In this week’s Farm Diary, sheep farmer, Clodagh Hughes discusses the recent heatwave, preparing for breeding season, and buying a new ram.
What about that recent spell of weather, folks? I must admit that I am glad things have cooled down a bit in the last few days because the animals were beginning to struggle with the high temperatures.
Never mind the endless trips with water I had to do, but luckily heatwaves do not usually last too long in Ireland.
Another issue with the extreme temperatures is that the grass stops growing and is not as nutritious plus, the animals do not eat as much.
Therefore, my lambs have actually lost thrive in the last couple of weeks, and it is going to take another few weeks to build them up again. This means a delay in going to the mart and more meal having to be fed. But that’s farming!
I actually cannot believe I am planning for the next breeding season already.
Where has the year gone? But that is the reality of farming life; as soon as one season is nearing an end, it is time to start planning for the next one.
I have realised how important this preparation is in the last couple of years in my sheep farming career. It can make a real difference in the cost of products, being organised ahead of time with dosing plans or administering vaccines to the breeding ewes.
For example, there is a very important vaccination which protects the ewe’s unborn lambs against abortion that you must give six weeks before introducing the rams.
Last year, I forgot to ring my vets in time to order the vaccine and ended up being too late to give it. This means I have to start the course all over again to ensure full cover for all my ewes.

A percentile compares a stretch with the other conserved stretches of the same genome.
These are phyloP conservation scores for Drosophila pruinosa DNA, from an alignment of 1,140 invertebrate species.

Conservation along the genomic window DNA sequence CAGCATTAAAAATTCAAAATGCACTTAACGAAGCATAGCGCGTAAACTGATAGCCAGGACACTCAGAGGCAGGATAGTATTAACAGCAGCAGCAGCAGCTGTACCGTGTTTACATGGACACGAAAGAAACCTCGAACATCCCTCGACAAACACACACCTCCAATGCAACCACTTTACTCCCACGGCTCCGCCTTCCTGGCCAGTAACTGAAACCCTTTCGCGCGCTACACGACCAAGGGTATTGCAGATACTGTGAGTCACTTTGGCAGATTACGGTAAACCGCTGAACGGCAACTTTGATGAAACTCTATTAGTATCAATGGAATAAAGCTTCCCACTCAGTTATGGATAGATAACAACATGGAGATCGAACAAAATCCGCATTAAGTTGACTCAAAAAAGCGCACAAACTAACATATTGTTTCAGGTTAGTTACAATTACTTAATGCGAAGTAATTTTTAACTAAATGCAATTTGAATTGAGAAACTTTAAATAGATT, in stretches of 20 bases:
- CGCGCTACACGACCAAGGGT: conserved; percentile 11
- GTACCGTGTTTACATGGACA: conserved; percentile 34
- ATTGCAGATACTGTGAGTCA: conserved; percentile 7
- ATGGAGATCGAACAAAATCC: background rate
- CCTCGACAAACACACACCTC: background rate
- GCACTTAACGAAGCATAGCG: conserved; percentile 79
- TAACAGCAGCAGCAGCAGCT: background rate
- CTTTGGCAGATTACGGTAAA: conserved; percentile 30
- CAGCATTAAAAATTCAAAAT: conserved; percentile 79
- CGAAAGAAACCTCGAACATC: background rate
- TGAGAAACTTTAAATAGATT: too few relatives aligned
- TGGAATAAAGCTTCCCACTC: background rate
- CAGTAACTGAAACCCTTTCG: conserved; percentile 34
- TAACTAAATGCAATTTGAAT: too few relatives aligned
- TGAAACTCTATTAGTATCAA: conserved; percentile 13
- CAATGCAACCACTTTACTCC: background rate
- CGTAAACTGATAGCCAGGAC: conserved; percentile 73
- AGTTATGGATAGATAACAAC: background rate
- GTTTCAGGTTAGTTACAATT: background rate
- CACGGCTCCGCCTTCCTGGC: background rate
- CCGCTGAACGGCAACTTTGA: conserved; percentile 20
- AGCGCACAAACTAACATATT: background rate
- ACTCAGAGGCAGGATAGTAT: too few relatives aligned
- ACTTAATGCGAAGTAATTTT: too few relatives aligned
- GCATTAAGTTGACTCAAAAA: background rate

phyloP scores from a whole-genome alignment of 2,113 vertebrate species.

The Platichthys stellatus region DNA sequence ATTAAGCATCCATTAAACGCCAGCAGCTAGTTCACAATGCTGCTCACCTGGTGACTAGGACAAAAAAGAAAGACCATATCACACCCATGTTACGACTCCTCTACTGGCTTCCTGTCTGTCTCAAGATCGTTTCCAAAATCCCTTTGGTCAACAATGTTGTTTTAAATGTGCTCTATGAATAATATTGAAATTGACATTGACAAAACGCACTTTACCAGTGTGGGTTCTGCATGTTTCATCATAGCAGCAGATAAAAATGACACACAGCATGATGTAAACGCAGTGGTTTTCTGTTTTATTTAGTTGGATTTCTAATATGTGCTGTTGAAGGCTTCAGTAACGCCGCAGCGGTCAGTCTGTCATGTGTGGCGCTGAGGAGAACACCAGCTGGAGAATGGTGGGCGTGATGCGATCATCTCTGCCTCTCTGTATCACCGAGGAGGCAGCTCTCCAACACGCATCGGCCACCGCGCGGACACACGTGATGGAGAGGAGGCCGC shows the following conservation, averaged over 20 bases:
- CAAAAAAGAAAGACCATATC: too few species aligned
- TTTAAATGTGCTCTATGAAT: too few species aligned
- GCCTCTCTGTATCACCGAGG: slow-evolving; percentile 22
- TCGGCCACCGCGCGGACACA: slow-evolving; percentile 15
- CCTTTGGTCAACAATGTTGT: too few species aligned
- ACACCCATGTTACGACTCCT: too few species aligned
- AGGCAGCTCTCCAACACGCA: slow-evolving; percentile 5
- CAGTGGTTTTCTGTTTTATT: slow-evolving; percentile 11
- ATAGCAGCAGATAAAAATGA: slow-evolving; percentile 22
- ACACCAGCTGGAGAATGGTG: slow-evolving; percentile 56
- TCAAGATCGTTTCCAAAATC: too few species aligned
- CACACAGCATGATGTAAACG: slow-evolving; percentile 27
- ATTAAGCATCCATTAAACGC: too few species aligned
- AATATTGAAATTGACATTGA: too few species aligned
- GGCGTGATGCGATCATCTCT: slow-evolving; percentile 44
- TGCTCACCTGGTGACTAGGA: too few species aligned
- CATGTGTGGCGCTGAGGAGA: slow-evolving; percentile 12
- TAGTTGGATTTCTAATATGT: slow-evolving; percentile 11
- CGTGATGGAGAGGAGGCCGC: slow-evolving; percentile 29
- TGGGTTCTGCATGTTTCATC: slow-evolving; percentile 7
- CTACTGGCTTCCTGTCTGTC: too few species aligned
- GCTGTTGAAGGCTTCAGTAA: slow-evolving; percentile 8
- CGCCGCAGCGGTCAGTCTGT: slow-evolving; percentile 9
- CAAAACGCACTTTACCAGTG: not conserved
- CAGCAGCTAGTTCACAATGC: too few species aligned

But it is an important vaccine, so I must be on the ball this year.
I have a lovely new ram-boy chosen from the same man I got my ram off two years ago. I have not picked him up yet as I need to sell a few rams I have here to fund the purchase.
So, what do you think happened last week? My pedigree ram Woody developed a huge lump around his jaw area.
Now, I had a sneaky suspicion of what it was, but because he is still a valuable animal, I got the vet out to look at him, and thankfully, it was, as I had suspected, an abscess.
The thorns from my lovely Blackthorn hedges are poisonous, not deadly dangerous now, but if you got a decent stab from one of them, you could get a nasty infection. And this is what we think happened.
After the vet had inserted a sterile needle into the lump and had ascertained that it was indeed an abscess we were dealing with, he was happy to lance it and wow…what came out of the lump was impressive, folks.
Not for the squeamish. But it must have been a great relief to the ram. A short course of antibiotics, flushing out the wound a few times, and he is greatly improved already.